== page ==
How to Grow Blackcurrants
Blackcurrant bushes are very simple to grow. They are one of the few soft fruit bushes to like damp soil, but they do need plenty of sun and a sheltered position in the North & Scotland.
Basic Rules of Growing Blackcurrants:
- They fruit well on two and three year old stems, which then become quite unproductive.
- Pruning out some of the best performing 2/3 year old stems each year will keep the new ones coming.
- After Planting: Cut all the stems down to about 2.5 inches.
- Year One: Have a cup of tea.
- Feb-March of Year two: Apply whatever
fertiliser you like in a good amount, following their instructions or
Wait for a month and apply one ounce of
sulphate of ammonia for about a square metre around the base of the
Enjoy the summer fruits by July!
- Winter of Year Two: Go over the stems, pruning out all the very small and weedy, the rubbing, the hanging, the broken and the diseased.
Every winter happily ever after:
- Remove about 30%ish
of the bush from the oldest, most darkly coloured stems - some people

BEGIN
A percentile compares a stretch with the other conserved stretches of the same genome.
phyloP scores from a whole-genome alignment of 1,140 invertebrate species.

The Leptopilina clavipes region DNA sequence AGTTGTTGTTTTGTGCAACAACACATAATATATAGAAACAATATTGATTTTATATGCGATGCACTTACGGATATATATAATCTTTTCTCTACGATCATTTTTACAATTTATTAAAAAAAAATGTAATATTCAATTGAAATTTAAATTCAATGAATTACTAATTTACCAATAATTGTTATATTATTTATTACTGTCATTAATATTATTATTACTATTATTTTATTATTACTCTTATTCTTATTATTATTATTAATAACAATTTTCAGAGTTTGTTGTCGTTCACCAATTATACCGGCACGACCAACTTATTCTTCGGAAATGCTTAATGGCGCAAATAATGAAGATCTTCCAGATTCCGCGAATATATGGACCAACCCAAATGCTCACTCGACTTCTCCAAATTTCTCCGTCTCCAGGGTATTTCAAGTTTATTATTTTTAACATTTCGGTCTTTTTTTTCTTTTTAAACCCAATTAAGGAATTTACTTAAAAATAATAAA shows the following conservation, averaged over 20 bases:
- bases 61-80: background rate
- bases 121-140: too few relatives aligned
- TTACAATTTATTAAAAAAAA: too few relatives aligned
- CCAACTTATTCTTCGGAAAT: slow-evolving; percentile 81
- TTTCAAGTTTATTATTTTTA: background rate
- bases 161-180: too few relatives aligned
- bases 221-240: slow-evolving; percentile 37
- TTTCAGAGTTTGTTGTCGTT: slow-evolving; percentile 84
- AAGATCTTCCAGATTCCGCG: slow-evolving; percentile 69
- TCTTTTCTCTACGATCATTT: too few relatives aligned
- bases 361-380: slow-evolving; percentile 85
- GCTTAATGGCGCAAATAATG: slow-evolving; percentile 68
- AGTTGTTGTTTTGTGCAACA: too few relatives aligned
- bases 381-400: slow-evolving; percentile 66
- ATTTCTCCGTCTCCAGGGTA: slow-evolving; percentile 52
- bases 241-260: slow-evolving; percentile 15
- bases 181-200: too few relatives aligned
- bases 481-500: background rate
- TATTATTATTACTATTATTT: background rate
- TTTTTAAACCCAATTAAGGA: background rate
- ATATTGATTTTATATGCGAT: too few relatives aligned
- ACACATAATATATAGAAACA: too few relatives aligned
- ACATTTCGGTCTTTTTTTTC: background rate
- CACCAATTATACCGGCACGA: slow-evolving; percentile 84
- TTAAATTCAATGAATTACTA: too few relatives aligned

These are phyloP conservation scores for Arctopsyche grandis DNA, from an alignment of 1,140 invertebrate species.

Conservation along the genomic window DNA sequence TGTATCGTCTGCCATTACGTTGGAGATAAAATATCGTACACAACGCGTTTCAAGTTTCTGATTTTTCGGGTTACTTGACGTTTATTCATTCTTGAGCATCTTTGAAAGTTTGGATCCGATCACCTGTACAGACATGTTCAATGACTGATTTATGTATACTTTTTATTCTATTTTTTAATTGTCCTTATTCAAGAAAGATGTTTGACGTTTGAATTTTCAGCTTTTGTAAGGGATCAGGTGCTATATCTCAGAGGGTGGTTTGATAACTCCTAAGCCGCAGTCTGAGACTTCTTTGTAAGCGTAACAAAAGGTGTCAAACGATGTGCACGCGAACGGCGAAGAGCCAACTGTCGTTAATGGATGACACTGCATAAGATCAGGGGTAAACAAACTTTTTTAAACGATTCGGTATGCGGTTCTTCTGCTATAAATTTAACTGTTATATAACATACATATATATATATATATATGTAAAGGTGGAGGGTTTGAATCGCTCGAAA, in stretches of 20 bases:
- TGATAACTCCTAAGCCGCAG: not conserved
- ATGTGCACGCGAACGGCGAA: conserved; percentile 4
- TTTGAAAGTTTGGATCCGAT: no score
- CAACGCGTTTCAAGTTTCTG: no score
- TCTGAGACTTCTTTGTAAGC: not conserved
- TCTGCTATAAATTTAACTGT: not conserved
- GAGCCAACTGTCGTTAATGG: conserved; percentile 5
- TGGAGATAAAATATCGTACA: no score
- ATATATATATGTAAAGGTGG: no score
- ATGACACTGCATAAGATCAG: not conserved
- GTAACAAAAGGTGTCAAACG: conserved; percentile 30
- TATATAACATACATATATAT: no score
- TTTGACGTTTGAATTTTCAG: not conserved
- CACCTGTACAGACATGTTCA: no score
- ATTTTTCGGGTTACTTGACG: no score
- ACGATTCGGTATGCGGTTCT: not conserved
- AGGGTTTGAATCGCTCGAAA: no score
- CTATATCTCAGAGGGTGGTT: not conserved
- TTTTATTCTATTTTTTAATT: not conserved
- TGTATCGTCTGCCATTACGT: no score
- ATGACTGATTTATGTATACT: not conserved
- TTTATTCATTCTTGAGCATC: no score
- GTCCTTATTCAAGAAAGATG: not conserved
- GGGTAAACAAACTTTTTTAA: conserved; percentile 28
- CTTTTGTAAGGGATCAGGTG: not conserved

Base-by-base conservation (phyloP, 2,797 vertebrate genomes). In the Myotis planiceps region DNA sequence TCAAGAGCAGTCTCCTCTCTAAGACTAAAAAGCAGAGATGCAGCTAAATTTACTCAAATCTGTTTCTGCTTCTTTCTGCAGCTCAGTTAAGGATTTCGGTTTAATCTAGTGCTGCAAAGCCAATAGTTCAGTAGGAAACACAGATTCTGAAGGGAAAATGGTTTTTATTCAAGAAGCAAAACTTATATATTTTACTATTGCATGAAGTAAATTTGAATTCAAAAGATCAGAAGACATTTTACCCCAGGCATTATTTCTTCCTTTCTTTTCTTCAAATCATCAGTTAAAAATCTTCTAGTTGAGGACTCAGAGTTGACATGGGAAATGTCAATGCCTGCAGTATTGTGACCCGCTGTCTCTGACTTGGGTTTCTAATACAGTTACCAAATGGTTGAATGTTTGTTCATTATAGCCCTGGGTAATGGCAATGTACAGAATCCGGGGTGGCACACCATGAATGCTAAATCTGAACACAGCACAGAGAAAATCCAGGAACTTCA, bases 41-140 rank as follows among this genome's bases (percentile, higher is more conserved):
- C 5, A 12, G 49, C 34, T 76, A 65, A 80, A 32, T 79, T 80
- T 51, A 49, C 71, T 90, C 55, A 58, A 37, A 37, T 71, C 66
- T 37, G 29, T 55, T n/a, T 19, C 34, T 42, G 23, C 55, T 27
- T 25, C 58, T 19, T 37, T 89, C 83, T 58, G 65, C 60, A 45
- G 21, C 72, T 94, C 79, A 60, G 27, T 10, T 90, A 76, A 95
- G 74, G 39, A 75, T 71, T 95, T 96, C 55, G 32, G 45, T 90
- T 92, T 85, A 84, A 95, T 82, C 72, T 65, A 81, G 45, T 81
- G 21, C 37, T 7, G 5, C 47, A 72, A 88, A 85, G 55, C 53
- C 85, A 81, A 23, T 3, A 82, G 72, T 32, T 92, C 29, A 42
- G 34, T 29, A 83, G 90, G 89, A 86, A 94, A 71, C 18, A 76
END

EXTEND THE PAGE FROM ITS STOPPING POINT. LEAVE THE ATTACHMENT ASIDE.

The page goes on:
- Cut them right back to one of the the lowest outward facing
buds. It is easiest to then cut all sideshoots off each remaining stem -
they can make it bend and latch onto other stems.
- Also pick out all the
weak & badly placed or poorly looking stems.
"Happily ever after" with a blackcurrant
bush should be about 15 years
before they should be replaced.
Plants in their prime will produce 8-12lbs / 3.5 - 5.5kg of fruit each year. Harvesting Blackcurrants:
You'll see them darken and
taste sweet when they are ripe, use scissors to cut them off.
Top Tip: When harvesting, you can also do most of
the pruning: just cut out some of the innermost, most heavily fruited
stems and take them somewhere more comfortable to be stripped of their
fruit: this will make mopping up the rest much easier.
Your plants will need action against aphids and a net is essential to keep the birds off.
Browse all of our Red, White & Blackcurrant Bushes for Sale here.